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Efficiency a critical priority, say BTR leaders

Changing lifestyles and a lack of affordable housing have spurred a surge of interest in the global Build-to-Rent (BTR) sector, which, according to the sector's leading authorities, offers stakeholders an opportunity to reshape New Zealand’s housing market.

This and other topics, including environmental, social and governance (ESG), were atop the agenda at the New Zealand Green Building Council (NZGBC) Housing Summit 2024, where representatives gathered to share ideas in a discussion chaired by Bayleys director of strategic advisory Paula Bennett.

The leaders say that BTR is thriving as an asset class internationally with significant potential to help address New Zealand’s housing shortfall, particularly amid high net migration and pressure on the development pipeline.

“Given New Zealand’s comparatively small scale and a reliance on global capital, the conversation has traditionally centred on attracting institutional investment players to kickstart these projects.

“Excitingly, several local providers have moved into the development phase of their projects, shifting the focus from ‘How do we attract investment’ to ‘How do we increase building efficiency?’” Bennet says.

One such community bringing building efficiency to the fore is Moroki in the East Auckland suburb of Glen Innes by BTR developer New Ground Capital.

Managed in partnership with iwi-owned housing collective Hāpai Housing, the 50 residences have been offered to tenants with long-term leases of up to 10 years. Each dwelling has gained Homestar certification from the NZGBC.

The developer says its homes use 40 percent less power and water than homes of similar sizes built to New Zealand Building Code standards.

New Ground Capital co-founder and managing director Roy Thompson says that by adopting a whole-of-life approach to the design, build, and management process, the business creates operational efficiency through continuous improvement, ultimately increasing tenant satisfaction.

Not-for-profit fund manager Simplicity Living – one of New Zealand’s leading institutional BTR investors – attributes its success to a similar consistency in manufacturing rather than following ‘green’ building trends.

The producer has recently commenced work on its biggest BTR project to date: the 297-unit Reiputa community in Auckland’s Mount Wellington.

Co-founder and managing director Sam Stubbs says the organisation is focused on the standardisation New Zealand saw post-war, when we produced some of the highest numbers of new homes in history.

Using this ethos, Simplicity Living is building homes 35 percent cheaper and between 30-50 percent faster than the general market, at an average cost of $550,000 per unit – including land, furnishings and whiteware.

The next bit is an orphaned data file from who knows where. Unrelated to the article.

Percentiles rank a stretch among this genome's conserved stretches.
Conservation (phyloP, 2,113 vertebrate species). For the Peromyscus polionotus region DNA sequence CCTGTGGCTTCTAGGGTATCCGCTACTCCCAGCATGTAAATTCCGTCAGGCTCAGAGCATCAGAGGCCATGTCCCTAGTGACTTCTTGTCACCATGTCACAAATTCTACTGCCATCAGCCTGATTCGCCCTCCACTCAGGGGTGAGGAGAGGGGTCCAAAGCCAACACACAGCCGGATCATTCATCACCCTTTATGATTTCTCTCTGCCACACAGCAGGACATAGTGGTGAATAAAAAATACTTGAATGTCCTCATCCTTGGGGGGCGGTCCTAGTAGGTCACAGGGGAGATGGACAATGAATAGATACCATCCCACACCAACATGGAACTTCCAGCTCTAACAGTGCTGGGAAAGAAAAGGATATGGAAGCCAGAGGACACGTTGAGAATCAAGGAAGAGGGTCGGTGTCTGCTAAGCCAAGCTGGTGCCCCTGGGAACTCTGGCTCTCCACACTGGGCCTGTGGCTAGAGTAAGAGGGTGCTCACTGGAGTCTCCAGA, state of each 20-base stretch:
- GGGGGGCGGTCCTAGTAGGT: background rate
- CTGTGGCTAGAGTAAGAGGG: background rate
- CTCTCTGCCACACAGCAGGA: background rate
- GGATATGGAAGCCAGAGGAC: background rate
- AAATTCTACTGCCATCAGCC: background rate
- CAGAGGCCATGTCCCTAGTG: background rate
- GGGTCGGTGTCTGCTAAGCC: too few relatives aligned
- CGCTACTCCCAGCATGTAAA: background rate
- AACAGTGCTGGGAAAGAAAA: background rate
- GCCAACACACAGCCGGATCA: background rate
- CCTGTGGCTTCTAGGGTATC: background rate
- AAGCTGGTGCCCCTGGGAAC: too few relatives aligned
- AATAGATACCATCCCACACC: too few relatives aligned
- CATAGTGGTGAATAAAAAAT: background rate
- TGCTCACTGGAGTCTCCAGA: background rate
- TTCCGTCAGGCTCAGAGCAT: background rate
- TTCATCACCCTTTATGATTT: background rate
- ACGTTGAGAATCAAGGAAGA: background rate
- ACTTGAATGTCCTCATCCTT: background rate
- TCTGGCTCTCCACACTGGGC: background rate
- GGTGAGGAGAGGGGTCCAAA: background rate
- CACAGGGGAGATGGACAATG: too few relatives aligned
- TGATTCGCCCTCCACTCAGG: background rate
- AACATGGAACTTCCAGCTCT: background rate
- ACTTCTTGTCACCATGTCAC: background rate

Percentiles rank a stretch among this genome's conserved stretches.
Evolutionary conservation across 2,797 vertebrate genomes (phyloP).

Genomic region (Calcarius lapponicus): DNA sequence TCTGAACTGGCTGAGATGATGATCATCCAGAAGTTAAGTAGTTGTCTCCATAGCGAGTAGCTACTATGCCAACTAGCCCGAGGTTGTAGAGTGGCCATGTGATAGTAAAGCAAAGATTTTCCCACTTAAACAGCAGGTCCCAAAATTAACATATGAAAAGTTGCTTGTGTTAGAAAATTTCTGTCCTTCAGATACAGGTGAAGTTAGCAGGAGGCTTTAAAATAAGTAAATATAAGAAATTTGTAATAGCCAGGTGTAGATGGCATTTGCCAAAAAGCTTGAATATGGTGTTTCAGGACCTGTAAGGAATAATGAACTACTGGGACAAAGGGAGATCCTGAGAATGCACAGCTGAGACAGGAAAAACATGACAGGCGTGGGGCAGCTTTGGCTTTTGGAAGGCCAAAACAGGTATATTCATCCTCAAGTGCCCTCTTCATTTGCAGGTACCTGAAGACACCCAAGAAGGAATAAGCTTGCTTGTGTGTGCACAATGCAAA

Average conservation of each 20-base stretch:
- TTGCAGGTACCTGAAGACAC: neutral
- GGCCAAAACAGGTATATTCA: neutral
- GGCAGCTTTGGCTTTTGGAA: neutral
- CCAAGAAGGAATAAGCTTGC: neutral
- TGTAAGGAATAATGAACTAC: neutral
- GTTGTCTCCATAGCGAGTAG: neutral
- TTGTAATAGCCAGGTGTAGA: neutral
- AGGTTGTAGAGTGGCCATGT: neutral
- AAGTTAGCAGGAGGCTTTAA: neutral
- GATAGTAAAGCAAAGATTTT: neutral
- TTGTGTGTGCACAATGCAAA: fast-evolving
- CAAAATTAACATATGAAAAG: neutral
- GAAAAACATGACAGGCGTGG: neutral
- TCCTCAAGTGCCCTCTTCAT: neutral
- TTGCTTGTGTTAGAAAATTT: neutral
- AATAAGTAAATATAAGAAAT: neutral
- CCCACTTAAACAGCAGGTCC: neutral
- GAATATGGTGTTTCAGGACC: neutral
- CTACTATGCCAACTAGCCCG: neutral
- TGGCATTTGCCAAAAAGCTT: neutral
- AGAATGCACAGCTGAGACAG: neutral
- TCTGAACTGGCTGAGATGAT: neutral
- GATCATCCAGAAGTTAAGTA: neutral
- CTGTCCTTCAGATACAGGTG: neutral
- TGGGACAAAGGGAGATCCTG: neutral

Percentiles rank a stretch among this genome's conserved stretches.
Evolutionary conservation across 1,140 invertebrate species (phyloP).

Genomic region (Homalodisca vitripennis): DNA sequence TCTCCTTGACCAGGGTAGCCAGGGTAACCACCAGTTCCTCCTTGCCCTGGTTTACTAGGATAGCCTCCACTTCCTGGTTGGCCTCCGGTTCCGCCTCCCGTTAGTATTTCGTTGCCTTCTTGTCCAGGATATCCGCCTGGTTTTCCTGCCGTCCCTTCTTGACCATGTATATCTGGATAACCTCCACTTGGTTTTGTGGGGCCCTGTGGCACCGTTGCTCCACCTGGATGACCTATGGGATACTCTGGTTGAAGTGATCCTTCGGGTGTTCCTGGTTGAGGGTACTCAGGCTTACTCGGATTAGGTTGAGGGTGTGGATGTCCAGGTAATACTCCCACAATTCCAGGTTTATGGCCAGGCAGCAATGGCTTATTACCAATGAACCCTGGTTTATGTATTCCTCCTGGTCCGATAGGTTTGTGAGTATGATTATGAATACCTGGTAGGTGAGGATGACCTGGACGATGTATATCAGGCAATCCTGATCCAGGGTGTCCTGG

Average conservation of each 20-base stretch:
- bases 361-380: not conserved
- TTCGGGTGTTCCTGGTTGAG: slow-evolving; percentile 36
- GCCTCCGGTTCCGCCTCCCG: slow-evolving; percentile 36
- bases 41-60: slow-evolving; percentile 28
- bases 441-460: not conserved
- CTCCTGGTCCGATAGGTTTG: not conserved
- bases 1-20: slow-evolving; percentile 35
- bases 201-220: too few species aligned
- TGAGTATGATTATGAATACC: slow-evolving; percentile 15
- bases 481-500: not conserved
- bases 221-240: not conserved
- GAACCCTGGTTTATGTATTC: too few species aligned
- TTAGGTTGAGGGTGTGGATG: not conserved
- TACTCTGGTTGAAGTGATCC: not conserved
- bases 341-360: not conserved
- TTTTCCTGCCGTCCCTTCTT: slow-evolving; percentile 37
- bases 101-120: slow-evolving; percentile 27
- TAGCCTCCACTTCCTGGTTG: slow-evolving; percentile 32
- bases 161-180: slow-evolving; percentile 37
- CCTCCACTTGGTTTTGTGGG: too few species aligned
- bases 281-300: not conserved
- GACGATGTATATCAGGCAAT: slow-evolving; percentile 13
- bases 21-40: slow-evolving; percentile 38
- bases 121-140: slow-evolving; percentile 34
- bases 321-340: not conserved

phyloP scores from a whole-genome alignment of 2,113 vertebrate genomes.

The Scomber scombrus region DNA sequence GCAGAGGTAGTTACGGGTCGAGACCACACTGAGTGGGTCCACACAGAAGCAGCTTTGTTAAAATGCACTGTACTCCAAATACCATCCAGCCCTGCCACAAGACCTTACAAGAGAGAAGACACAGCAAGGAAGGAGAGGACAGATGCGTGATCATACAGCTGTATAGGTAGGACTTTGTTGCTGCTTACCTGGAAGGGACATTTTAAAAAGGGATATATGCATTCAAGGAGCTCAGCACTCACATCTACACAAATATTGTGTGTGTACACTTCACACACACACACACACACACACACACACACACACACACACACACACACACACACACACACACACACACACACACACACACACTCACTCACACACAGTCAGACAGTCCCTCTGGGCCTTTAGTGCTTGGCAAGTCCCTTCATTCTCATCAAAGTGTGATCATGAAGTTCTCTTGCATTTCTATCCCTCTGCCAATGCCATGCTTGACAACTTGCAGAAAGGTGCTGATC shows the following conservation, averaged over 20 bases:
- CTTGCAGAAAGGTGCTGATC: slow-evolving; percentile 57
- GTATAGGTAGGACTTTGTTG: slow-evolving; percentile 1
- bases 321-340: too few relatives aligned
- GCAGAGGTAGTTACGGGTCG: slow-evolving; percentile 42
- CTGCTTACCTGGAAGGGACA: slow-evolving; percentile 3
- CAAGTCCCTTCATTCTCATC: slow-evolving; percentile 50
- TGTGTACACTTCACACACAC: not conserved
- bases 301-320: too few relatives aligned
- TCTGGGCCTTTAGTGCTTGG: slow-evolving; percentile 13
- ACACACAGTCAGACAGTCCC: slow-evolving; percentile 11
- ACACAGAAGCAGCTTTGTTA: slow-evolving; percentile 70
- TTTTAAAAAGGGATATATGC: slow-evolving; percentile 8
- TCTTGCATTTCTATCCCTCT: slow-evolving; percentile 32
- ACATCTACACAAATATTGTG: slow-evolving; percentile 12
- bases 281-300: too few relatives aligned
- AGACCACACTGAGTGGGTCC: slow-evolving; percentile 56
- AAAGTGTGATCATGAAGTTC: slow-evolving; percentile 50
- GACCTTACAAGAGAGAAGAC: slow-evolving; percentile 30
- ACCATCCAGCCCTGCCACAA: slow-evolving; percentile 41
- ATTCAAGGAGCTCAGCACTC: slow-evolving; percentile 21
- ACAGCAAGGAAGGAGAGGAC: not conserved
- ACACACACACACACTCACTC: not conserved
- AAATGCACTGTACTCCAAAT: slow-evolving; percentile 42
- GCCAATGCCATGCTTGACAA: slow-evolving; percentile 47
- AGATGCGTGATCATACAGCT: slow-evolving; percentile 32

Cost savings are primarily driven by the organisation’s ‘vertically integrated’ business model, which Stubbs says has brought design, production, and asset management in-house.

New Zealand Green Building Council (NZGBC) chief executive Andrew Eagles says it is encouraging to see New Zealand’s BTR players elevating their products with ESG efficiencies, positively impacting both sustainability and financial performance.

“In delivering lower energy homes that are climate resilient and supportive of the way Kiwis want to live, work and play, BTR developers are leading an important movement that confirms to investors the cruciality of ESG principles.”

Investors, however, are not the only stakeholders receiving an education in BTR benefits.

Major BTR player Kiwi Property says that over the last two years, the domestic market has matured significantly, as action from the new Government has moved from helping to support the asset class in theory to making it a reality.

Kiwi Property general manager of asset management Linda Trainer says the business has seen positive interest in its three-tower, 295-apartment Sylvia Park community Resido. However, the sector is challenged to change the perception of renting in New Zealand.

Trainer says that significant work remains to educate the market about the benefits of BTR and that traditional bugbears can be addressed with high-quality properties, secure long-term tenancies and transparent periodic rental costs.

In its recently released BTR Tracker tool, Property Council New Zealand (PCNZ) says there are currently 1,449 complete, 822 under construction, and 3,376 units in the development pipeline across 57 developments, predominantly focused in Auckland.

“These numbers show an appetite for continued investment in the sector. However, potential investors need consistent legislation that provides certainty and signals that New Zealand is open for the business of BTR,” says PCNZ chief executive Leonie Freeman.

“There are current limitations within OIA legislation, the Income Tax Act, and the tax treatment of BTR developments, and we look forward to seeing how pending changes will help to attract the global capital necessary for medium-to-large-scale housing investment in BTR assets.

“Just as developers have a crucial role to play in creating thriving, climate-positive communities, the Government has a critical role to play in the legislature to further unlock the potential of BTR in New Zealand. Put simply, we’re all in this together,” she says.

This article first appeared in Bayleys’ Total Property portfolio.

Read the full version here.

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